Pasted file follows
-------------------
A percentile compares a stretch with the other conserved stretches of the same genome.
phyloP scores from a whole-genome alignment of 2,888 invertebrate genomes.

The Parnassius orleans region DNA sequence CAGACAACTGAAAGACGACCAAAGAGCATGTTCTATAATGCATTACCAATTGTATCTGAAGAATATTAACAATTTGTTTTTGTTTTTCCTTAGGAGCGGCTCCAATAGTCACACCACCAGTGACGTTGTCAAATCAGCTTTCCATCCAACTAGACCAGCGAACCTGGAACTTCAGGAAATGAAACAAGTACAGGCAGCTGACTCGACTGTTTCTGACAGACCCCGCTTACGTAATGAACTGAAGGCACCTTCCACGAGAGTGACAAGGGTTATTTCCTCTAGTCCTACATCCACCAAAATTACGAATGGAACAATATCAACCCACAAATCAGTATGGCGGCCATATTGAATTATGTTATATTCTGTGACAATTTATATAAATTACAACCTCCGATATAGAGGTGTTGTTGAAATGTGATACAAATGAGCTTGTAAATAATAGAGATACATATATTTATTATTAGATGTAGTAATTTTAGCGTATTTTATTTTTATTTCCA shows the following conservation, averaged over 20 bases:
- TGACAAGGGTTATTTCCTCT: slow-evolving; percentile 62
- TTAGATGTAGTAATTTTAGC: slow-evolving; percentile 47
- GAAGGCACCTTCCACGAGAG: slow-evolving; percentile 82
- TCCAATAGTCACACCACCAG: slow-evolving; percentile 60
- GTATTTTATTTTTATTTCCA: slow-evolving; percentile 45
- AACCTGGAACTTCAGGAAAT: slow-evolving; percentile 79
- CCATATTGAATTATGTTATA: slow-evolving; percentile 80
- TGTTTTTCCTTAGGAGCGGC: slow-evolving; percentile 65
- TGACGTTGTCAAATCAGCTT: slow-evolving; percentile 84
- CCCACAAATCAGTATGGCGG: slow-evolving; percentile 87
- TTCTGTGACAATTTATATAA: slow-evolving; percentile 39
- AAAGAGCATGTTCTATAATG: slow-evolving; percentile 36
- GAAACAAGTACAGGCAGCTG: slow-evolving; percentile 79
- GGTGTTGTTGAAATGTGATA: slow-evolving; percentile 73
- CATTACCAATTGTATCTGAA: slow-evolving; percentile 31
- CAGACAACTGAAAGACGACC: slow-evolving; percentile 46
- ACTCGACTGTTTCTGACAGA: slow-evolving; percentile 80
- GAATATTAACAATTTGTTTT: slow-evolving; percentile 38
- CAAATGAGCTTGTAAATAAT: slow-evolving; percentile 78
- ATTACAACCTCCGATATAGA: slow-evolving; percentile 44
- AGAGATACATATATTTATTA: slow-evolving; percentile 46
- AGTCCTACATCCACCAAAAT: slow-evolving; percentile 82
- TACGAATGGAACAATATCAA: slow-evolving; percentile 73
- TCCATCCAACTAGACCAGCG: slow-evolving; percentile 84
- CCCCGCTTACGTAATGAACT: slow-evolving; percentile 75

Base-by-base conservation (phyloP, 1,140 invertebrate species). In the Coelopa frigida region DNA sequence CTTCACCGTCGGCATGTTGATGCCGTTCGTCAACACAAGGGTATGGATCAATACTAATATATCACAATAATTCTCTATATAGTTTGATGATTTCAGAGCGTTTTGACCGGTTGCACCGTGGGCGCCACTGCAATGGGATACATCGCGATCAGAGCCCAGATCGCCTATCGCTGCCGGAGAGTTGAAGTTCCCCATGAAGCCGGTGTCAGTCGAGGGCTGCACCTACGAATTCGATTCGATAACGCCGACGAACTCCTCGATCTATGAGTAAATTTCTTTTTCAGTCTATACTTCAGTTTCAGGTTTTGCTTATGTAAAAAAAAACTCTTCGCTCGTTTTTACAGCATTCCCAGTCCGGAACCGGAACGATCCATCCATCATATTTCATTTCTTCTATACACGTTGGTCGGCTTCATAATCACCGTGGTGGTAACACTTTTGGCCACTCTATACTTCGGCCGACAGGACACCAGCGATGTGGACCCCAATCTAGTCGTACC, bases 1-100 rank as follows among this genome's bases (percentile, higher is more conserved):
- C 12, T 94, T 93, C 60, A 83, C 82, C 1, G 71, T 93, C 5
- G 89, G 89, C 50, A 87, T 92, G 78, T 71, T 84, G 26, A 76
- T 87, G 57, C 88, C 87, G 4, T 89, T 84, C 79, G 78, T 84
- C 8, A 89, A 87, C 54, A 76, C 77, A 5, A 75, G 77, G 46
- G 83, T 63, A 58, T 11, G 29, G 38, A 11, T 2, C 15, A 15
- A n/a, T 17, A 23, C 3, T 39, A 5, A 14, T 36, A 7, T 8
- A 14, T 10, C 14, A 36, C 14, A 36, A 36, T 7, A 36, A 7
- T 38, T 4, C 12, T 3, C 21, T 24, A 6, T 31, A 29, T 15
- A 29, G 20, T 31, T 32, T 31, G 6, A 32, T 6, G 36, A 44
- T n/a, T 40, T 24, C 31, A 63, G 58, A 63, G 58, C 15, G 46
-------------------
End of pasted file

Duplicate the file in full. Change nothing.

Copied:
A percentile compares a stretch with the other conserved stretches of the same genome.
phyloP scores from a whole-genome alignment of 2,888 invertebrate genomes.

The Parnassius orleans region DNA sequence CAGACAACTGAAAGACGACCAAAGAGCATGTTCTATAATGCATTACCAATTGTATCTGAAGAATATTAACAATTTGTTTTTGTTTTTCCTTAGGAGCGGCTCCAATAGTCACACCACCAGTGACGTTGTCAAATCAGCTTTCCATCCAACTAGACCAGCGAACCTGGAACTTCAGGAAATGAAACAAGTACAGGCAGCTGACTCGACTGTTTCTGACAGACCCCGCTTACGTAATGAACTGAAGGCACCTTCCACGAGAGTGACAAGGGTTATTTCCTCTAGTCCTACATCCACCAAAATTACGAATGGAACAATATCAACCCACAAATCAGTATGGCGGCCATATTGAATTATGTTATATTCTGTGACAATTTATATAAATTACAACCTCCGATATAGAGGTGTTGTTGAAATGTGATACAAATGAGCTTGTAAATAATAGAGATACATATATTTATTATTAGATGTAGTAATTTTAGCGTATTTTATTTTTATTTCCA shows the following conservation, averaged over 20 bases:
- TGACAAGGGTTATTTCCTCT: slow-evolving; percentile 62
- TTAGATGTAGTAATTTTAGC: slow-evolving; percentile 47
- GAAGGCACCTTCCACGAGAG: slow-evolving; percentile 82
- TCCAATAGTCACACCACCAG: slow-evolving; percentile 60
- GTATTTTATTTTTATTTCCA: slow-evolving; percentile 45
- AACCTGGAACTTCAGGAAAT: slow-evolving; percentile 79
- CCATATTGAATTATGTTATA: slow-evolving; percentile 80
- TGTTTTTCCTTAGGAGCGGC: slow-evolving; percentile 65
- TGACGTTGTCAAATCAGCTT: slow-evolving; percentile 84
- CCCACAAATCAGTATGGCGG: slow-evolving; percentile 87
- TTCTGTGACAATTTATATAA: slow-evolving; percentile 39
- AAAGAGCATGTTCTATAATG: slow-evolving; percentile 36
- GAAACAAGTACAGGCAGCTG: slow-evolving; percentile 79
- GGTGTTGTTGAAATGTGATA: slow-evolving; percentile 73
- CATTACCAATTGTATCTGAA: slow-evolving; percentile 31
- CAGACAACTGAAAGACGACC: slow-evolving; percentile 46
- ACTCGACTGTTTCTGACAGA: slow-evolving; percentile 80
- GAATATTAACAATTTGTTTT: slow-evolving; percentile 38
- CAAATGAGCTTGTAAATAAT: slow-evolving; percentile 78
- ATTACAACCTCCGATATAGA: slow-evolving; percentile 44
- AGAGATACATATATTTATTA: slow-evolving; percentile 46
- AGTCCTACATCCACCAAAAT: slow-evolving; percentile 82
- TACGAATGGAACAATATCAA: slow-evolving; percentile 73
- TCCATCCAACTAGACCAGCG: slow-evolving; percentile 84
- CCCCGCTTACGTAATGAACT: slow-evolving; percentile 75

Base-by-base conservation (phyloP, 1,140 invertebrate species). In the Coelopa frigida region DNA sequence CTTCACCGTCGGCATGTTGATGCCGTTCGTCAACACAAGGGTATGGATCAATACTAATATATCACAATAATTCTCTATATAGTTTGATGATTTCAGAGCGTTTTGACCGGTTGCACCGTGGGCGCCACTGCAATGGGATACATCGCGATCAGAGCCCAGATCGCCTATCGCTGCCGGAGAGTTGAAGTTCCCCATGAAGCCGGTGTCAGTCGAGGGCTGCACCTACGAATTCGATTCGATAACGCCGACGAACTCCTCGATCTATGAGTAAATTTCTTTTTCAGTCTATACTTCAGTTTCAGGTTTTGCTTATGTAAAAAAAAACTCTTCGCTCGTTTTTACAGCATTCCCAGTCCGGAACCGGAACGATCCATCCATCATATTTCATTTCTTCTATACACGTTGGTCGGCTTCATAATCACCGTGGTGGTAACACTTTTGGCCACTCTATACTTCGGCCGACAGGACACCAGCGATGTGGACCCCAATCTAGTCGTACC, bases 1-100 rank as follows among this genome's bases (percentile, higher is more conserved):
- C 12, T 94, T 93, C 60, A 83, C 82, C 1, G 71, T 93, C 5
- G 89, G 89, C 50, A 87, T 92, G 78, T 71, T 84, G 26, A 76
- T 87, G 57, C 88, C 87, G 4, T 89, T 84, C 79, G 78, T 84
- C 8, A 89, A 87, C 54, A 76, C 77, A 5, A 75, G 77, G 46
- G 83, T 63, A 58, T 11, G 29, G 38, A 11, T 2, C 15, A 15
- A n/a, T 17, A 23, C 3, T 39, A 5, A 14, T 36, A 7, T 8
- A 14, T 10, C 14, A 36, C 14, A 36, A 36, T 7, A 36, A 7
- T 38, T 4, C 12, T 3, C 21, T 24, A 6, T 31, A 29, T 15
- A 29, G 20, T 31, T 32, T 31, G 6, A 32, T 6, G 36, A 44
- T n/a, T 40, T 24, C 31, A 63, G 58, A 63, G 58, C 15, G 46